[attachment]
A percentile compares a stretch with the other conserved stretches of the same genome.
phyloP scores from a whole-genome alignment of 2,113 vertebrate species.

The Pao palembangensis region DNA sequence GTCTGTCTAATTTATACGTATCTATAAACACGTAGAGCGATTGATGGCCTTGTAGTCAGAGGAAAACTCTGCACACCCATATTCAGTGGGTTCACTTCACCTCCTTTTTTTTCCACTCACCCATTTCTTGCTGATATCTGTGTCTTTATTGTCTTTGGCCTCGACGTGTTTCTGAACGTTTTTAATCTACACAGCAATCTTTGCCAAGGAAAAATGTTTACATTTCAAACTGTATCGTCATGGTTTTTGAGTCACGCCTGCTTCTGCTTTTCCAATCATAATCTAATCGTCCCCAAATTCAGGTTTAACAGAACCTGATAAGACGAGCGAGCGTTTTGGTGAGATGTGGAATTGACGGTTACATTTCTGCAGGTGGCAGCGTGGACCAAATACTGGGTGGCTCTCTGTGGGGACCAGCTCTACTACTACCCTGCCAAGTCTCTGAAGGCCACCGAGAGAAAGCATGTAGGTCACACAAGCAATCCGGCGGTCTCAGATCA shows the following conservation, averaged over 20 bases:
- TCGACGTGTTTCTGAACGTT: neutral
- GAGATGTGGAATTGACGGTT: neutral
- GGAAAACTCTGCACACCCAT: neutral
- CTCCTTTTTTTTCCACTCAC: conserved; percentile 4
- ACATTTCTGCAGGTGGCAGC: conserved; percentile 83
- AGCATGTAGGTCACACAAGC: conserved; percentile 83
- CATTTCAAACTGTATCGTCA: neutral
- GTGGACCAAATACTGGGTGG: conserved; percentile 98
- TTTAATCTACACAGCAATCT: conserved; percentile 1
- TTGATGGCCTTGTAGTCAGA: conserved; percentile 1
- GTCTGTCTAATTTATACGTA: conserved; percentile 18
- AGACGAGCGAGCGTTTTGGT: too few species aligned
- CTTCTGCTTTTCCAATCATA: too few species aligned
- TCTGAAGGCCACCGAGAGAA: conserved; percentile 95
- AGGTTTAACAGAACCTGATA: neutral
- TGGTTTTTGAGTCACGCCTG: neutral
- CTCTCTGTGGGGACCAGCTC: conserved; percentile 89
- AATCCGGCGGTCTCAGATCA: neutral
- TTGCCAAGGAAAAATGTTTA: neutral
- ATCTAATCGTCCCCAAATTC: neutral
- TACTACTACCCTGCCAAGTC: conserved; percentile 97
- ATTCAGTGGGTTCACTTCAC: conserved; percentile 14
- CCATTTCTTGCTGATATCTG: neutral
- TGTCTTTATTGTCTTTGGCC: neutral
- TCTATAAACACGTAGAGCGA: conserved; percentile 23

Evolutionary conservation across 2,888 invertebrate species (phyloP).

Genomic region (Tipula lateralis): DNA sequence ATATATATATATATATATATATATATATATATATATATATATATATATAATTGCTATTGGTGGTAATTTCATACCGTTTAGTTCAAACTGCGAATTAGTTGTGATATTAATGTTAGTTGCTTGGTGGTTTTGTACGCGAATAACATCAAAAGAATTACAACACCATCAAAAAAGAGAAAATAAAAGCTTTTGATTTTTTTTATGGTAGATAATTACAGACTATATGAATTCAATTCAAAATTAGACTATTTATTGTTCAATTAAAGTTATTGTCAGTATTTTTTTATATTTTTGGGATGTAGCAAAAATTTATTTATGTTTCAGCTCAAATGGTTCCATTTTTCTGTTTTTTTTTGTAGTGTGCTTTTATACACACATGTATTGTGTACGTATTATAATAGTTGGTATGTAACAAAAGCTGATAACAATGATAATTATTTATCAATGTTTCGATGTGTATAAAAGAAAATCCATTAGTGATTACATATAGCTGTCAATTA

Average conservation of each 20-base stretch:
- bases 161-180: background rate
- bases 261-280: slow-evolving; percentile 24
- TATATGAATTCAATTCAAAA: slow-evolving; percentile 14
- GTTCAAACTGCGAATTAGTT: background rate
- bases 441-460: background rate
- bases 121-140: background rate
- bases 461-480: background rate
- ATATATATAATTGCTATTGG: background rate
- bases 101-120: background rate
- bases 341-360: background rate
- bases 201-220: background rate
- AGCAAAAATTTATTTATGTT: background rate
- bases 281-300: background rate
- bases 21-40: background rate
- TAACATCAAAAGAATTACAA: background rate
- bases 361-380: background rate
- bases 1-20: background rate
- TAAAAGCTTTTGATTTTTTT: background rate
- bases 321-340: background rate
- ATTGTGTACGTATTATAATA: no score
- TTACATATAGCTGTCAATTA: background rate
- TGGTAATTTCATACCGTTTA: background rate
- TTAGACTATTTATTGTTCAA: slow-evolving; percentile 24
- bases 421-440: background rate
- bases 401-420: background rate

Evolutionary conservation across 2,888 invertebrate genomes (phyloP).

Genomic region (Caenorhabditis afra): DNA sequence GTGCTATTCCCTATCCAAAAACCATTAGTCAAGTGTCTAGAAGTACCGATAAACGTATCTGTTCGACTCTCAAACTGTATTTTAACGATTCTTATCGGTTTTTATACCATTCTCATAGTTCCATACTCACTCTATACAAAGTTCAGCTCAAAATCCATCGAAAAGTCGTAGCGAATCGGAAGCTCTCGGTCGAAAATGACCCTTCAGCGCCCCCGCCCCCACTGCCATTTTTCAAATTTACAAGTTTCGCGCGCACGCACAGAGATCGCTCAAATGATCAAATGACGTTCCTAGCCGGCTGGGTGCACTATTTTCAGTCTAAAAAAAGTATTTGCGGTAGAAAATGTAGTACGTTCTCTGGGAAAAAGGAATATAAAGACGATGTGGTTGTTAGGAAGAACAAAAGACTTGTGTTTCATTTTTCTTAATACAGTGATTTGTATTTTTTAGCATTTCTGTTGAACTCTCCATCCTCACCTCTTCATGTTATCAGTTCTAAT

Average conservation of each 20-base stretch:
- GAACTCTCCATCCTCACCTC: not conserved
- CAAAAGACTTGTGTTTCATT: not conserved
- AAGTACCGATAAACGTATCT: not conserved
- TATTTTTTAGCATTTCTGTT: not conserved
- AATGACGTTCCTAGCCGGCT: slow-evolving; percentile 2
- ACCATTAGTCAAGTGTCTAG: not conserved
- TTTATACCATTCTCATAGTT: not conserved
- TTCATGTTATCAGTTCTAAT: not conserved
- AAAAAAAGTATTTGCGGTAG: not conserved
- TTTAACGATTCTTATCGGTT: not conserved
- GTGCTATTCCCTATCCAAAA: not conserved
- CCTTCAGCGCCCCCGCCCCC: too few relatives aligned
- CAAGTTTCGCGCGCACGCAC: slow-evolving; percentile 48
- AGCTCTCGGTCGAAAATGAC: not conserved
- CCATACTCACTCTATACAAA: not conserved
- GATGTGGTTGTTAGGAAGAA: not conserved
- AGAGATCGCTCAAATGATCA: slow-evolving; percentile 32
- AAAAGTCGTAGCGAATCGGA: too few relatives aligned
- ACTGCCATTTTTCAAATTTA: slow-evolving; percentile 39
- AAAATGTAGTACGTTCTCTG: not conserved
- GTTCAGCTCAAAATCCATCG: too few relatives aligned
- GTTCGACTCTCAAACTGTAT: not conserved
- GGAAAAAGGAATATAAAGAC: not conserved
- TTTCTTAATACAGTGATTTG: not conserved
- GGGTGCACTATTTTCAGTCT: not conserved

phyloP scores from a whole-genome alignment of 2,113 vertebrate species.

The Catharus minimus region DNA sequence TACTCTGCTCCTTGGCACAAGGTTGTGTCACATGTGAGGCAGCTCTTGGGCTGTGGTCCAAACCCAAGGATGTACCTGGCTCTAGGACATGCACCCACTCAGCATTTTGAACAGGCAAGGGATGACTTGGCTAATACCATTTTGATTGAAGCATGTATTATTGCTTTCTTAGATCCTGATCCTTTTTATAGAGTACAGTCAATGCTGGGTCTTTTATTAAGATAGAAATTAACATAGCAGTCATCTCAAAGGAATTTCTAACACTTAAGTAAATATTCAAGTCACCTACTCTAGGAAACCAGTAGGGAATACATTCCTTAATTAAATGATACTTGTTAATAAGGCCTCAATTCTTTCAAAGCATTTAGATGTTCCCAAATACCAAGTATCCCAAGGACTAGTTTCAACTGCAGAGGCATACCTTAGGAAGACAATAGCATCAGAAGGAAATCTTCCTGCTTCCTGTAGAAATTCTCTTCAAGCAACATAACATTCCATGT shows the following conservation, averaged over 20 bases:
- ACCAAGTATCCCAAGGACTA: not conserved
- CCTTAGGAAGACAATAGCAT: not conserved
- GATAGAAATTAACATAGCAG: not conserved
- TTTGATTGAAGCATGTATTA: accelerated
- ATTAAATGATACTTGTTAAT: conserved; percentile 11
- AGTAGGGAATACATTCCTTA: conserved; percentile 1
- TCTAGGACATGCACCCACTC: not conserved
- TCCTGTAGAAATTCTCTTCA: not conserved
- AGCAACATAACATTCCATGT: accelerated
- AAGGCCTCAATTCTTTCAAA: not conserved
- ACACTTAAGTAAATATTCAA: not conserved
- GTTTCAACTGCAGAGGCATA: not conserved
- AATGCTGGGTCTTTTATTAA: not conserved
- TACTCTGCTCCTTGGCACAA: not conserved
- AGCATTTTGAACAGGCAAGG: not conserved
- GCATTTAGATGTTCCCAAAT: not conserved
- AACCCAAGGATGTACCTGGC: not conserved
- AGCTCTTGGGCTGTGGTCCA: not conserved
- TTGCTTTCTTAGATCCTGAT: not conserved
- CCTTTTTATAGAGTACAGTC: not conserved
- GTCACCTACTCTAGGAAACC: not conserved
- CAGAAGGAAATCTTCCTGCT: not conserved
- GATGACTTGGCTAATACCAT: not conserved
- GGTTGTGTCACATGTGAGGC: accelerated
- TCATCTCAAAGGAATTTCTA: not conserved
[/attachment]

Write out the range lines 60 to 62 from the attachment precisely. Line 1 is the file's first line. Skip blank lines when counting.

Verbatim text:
- GAACTCTCCATCCTCACCTC: not conserved
- CAAAAGACTTGTGTTTCATT: not conserved
- AAGTACCGATAAACGTATCT: not conserved